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New Yorker Fiction Review #142: "The Burglar" by Sarah Shun-Lien Bynum

Issue: April 11, 2016

Story: "The Burglar" by Sarah Shun-Lien Bynum

Rating: $

Review: I'll give this story points for form; it is told in rotating, close-third person perspective, alternating between three different points of view, with every new paragraph. It's a good (a damn good) trick to keep modern-day readers like me, with short attention spans, closely engaged in the story. And it worked, even though the story itself is less than compelling.

Not going to get too involved in a plot summary. It's about a burglar, a T.V. show writer, and the T.V. show writer's wife, and how the wife gets caught-up in the plot of the T.V. show the writer is working on (meta enough for you you?? Zzzzz...). Or perhaps the whole thing is part of the T.V. show? I don't know and I don't really want to take the time to dig further.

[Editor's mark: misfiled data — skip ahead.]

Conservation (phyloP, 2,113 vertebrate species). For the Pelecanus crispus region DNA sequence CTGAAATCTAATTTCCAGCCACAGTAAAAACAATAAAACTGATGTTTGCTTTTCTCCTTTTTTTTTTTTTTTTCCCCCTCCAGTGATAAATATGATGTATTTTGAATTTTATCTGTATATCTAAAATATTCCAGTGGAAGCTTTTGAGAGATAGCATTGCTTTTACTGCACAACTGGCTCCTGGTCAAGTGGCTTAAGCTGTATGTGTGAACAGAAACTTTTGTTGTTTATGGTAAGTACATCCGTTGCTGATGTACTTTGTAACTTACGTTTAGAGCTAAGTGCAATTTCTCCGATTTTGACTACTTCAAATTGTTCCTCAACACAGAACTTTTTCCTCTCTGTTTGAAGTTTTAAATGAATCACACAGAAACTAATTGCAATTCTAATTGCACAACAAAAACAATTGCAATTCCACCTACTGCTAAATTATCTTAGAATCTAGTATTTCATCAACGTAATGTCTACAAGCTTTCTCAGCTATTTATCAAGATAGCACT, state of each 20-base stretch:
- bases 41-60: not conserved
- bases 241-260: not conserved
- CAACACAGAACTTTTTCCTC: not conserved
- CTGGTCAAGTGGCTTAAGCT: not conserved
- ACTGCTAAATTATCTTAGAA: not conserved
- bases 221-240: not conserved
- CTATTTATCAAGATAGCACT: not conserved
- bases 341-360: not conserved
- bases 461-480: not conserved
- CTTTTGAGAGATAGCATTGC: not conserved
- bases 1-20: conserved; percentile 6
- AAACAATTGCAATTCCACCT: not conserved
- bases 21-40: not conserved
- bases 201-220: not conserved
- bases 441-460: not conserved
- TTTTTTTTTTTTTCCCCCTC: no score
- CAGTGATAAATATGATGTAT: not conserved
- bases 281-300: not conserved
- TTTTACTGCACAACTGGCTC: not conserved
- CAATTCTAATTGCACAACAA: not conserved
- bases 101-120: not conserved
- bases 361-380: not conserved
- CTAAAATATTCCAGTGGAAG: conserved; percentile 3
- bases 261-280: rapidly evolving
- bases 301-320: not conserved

If the whole point here was to create a fun piece of meta-fiction...then Bynum almost did that, but not quite. I was engaged by the story-telling technique, but the story itself didn't quite get off the ground in my opinion. There wasn't enough at stake. The characters weren't interesting enough. And seemed chosen at random. Or something. If I really thought about it I'm sure there are carefully drawn racial, social, and gender implications laced throughout the whole mess, but I'd rather not think about it too much. This particular story isn't worth it.

Single "$" because I was really drawn in by the technique. I think if the material were a little better, or the stakes greater, or the resolution stronger, I might have liked it more.


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